News ID: 324291
Published: 0148 GMT September 23, 2022

Iran’s Air Force left Saddam with pipe dream

Iran’s Air Force left Saddam with pipe dream

Second Brigadier General Alireza Roudbari Professor of Aerospace at Shahid Sattari University of Aeronautical Engineering and head of NAHAJA’s Office for Theoretical Research and Strategic Studies

It was at 14:00 local time (1030 GMT) on September 22, 1980, when the Iraqi Air Force’s warplanes invaded the Iranian air bases and airports. Immediately, the then-commander of the Iranian Army’s Air Force, known domestically by the acronym NAHAJA, Colonel Javad Fakouri, ordered all the subordinate bases of the force to be on a state of full alert. As per the directive, all Iranian fighter jets were equipped with different kinds of bombs, rockets, missiles, and machinegun bullets in proportion to the requirements and based on the identified targets.

In less than three hours after the Iraqi Army’s air invasion against the Iranian air bases and airports, NAHAJA immediately entered the scene to react based on its operational plan titled ‘Alborz’ to destroy the air bases deep in the enemy’s soil in a tit-for-tat operation.

In the operation, eight NAHAJA bombers took off from two bases, one in the western province of Hamedan and the other in the southern province of Bushehr, and attacked two air bases in the Iraqi provinces of Basra and Amarah, making them dysfunctional.

The limited airborne operation was aimed at giving a decisive response to the Iraqi Ba'ath regime, retaliating its invasion with a proportionate attack, forcing it into giving up on the continuation of its offensive and preventing the spread of the bloodshed in areas along the western and southwestern Iranian borders. However, unfortunately, the former dictator and inexperienced and shortsighted commander of Iraq, Saddam Hussein, insisted on the continuation of the war on national television at 21:00 on the same day and announced that his "Battle of Al-Qadisiyyah” has started. Following that tactical operation and destroying the Iraqi Air Force’s combat capabilities and capacities, in September 1980, NAHAJA placed on the agenda of its command system carrying out Operation Kaman (Bow) 99, to gain an aerial dominance equal to the one acquired through Operation Alborz in least possible time. The word ‘Kaman’ was an allusion to the bow of Arash Kamangir (Arash the Archer), the Iranian legendary figure who determined the border between Iran and Turan – a historical region in Central Asia – through shooting an arrow by as far as he could, thus sacrificing his life. The figure 99 in the name of the operation pertained to the number of the pages in which the glorious Operation Alborz had been outlined and written.

In the first wave of Operation Kaman 99, 140 NAHAJA fighter jets took off from bases in Tehran, northwestern city of Tabriz, Hamedan, the southwestern city of Dezful and Bushehr and destroyed most of the enemy’s airports, air bases and air defense systems. The operation, was named after the number of the jets, 140, that took part in it and became known as Operation 140 Aircraft. This comes as the available statistics registered in the Iranian command centers indicate that on that day, the bombing, close air support, photography and air patrol missions continued throughout the day, and in total, air force logistics, by taking advantage of re-preparing aircraft for flight (turn around) generated and supported more than 382 flight missions, including 120 air patrols and coverage, 216 air-to-surface missions, four photography missions, six close air support flights, 12 refueling flights, 22 combat service support flights and two maritime patrol missions.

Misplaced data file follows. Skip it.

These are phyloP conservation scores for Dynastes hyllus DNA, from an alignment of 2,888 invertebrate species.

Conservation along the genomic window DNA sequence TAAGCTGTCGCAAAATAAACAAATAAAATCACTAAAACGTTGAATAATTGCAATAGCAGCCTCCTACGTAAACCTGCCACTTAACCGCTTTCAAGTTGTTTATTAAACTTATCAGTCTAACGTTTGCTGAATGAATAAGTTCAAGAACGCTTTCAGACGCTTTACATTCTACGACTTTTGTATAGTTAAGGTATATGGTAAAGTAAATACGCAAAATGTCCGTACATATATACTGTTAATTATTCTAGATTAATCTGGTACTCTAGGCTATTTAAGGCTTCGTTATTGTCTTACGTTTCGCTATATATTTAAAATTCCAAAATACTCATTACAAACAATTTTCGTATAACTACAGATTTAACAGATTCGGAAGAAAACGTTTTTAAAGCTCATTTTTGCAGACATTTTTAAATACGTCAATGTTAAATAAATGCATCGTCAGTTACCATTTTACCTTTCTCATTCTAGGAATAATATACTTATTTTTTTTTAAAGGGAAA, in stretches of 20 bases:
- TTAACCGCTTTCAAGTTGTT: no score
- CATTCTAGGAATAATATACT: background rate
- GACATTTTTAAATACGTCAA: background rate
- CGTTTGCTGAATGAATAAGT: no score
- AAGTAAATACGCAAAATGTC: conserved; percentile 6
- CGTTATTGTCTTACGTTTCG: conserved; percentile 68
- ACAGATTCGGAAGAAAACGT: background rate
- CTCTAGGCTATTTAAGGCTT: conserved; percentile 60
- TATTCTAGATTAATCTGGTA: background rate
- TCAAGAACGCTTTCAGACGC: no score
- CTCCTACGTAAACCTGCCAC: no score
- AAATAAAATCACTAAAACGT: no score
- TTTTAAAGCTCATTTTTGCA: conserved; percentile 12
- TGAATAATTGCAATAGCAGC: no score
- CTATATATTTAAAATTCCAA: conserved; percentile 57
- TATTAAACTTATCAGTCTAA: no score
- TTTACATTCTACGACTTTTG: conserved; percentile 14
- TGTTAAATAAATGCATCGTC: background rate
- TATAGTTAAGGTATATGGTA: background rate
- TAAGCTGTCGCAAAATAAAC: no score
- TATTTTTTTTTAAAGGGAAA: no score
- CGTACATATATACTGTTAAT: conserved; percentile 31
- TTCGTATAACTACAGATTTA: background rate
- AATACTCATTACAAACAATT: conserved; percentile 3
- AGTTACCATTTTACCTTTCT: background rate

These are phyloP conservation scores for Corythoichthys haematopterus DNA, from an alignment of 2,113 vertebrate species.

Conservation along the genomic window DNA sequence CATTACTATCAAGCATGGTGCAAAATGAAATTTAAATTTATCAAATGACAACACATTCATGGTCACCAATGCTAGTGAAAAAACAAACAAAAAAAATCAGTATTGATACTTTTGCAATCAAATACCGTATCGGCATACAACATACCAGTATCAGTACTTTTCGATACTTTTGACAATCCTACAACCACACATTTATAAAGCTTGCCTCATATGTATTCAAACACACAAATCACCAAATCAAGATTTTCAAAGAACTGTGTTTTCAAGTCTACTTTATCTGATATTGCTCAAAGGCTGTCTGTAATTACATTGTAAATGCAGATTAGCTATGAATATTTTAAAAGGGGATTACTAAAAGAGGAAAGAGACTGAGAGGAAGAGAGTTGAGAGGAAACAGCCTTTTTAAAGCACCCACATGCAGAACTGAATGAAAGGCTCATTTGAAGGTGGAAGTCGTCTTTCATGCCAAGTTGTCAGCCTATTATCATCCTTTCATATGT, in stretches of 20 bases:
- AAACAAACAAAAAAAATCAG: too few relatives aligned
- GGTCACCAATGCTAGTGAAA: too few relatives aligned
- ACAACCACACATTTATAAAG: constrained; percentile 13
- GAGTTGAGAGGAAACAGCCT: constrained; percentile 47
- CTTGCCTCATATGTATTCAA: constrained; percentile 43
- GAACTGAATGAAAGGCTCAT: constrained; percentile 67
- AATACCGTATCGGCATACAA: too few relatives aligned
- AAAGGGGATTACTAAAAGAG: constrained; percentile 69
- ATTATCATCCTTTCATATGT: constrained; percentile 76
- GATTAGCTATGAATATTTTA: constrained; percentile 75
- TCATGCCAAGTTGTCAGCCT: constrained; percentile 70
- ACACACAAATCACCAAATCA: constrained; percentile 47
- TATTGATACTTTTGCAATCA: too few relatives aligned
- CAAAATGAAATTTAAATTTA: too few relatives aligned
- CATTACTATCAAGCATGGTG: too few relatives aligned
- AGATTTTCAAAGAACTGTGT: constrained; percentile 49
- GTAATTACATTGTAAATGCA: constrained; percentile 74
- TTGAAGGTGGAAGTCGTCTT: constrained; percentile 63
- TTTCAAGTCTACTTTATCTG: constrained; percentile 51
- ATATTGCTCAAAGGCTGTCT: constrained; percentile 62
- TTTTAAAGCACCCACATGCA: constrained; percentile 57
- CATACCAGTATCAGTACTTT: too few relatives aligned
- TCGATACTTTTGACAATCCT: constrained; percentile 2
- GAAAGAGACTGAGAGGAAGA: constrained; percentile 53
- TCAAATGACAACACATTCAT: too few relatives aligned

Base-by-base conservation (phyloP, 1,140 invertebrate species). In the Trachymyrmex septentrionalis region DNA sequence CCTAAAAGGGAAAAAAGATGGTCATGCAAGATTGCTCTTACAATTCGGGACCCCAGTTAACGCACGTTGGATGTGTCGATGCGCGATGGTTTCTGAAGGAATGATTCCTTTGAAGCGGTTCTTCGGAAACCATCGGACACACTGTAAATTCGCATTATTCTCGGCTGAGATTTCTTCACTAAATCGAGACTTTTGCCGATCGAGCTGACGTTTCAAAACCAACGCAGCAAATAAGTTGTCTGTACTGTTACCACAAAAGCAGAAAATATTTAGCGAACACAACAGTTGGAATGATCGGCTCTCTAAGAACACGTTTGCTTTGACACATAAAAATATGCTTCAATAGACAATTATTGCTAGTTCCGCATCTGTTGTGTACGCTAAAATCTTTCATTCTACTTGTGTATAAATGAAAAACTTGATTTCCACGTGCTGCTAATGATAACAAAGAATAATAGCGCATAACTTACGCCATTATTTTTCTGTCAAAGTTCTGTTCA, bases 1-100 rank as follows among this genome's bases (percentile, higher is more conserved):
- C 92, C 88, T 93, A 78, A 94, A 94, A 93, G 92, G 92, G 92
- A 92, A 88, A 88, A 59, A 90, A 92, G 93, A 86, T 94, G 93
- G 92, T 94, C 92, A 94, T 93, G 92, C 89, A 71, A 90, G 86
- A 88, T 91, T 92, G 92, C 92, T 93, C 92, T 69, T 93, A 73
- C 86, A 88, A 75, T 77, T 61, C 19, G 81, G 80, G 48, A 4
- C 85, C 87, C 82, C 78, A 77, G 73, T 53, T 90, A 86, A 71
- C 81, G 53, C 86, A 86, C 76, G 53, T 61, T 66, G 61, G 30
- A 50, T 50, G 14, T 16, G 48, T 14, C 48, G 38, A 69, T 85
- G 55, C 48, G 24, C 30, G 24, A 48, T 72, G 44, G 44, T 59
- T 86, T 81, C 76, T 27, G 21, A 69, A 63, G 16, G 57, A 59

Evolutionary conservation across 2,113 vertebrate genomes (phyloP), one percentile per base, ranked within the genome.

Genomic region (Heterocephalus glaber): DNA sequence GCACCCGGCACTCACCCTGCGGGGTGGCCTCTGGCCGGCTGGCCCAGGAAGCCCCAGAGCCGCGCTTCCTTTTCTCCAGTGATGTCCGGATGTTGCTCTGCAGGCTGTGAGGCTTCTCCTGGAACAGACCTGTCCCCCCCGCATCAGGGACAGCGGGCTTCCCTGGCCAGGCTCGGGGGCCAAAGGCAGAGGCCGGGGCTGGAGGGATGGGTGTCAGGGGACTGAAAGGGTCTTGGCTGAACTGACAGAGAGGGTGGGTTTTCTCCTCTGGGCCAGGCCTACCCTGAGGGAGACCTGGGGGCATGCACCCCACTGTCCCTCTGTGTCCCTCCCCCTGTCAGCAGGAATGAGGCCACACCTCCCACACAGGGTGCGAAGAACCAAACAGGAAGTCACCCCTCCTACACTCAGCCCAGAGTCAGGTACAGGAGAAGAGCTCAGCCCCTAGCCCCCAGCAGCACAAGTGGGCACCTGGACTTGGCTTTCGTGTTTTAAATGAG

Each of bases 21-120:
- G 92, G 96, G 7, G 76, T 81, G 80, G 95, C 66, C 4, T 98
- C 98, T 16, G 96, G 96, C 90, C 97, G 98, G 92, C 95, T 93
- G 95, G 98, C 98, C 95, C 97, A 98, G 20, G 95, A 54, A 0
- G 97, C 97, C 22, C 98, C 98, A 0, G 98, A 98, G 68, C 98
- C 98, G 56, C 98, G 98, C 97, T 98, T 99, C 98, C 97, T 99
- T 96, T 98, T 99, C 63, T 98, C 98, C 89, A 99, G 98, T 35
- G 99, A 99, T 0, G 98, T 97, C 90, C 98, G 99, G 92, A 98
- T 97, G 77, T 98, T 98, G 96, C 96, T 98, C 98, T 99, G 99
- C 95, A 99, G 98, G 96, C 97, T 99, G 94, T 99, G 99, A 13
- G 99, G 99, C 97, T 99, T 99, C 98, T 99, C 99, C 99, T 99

The operation was very remarkable and important with regard to its timing, the principle of surprise and tactical aspects. All bases involved in the operation, in a very short period of time – less than 10 hours after the Iraqi Army’s invasion, started a crushing attack against the enemy. The attack came as a surprise to the enemy and all forces that supported it behind the scenes – the Eastern and Western ones alike, and even Arab states as well as Iran itself and the friends of the 1979 Islamic Revolution. Tactically speaking, the operation produced maximum effect while suffering minimum losses and led to the shelling and destruction of all identified targets with highest accuracy.

After the crushing operation, Iran gained aerial domination and prepared the ground for destroying Iraq’s economic and industrial infrastructure as well as main roads and armored and mechanized army units.

Saddam and the commanders of the Ba'ath army were cherishing the pipe dream of achieving a swift victory and occupying Iran, or at least the western and southwestern parts of the country. The wish, however, never came true and was replaced by a bitter nightmare featuring frustration, desperation and hopelessness in the minds of the Iraqi commanders. The secret to their failure was, in the long term, the timely presence of the Iranian and popular forces at the forefront of the Sacred Defense and NAHAJA’s powerful operations at the beginning of the war, particularly in the first 45 days, in the short term. On those days, Iranian forces managed to surprise Iraqi armored, infantry and mechanized units over 6,000 times in the air, on the ground and at sea. These successive operations by the Iranian Army’s Air Force were the factors that changed the war’s fate in Iran’s favor.  










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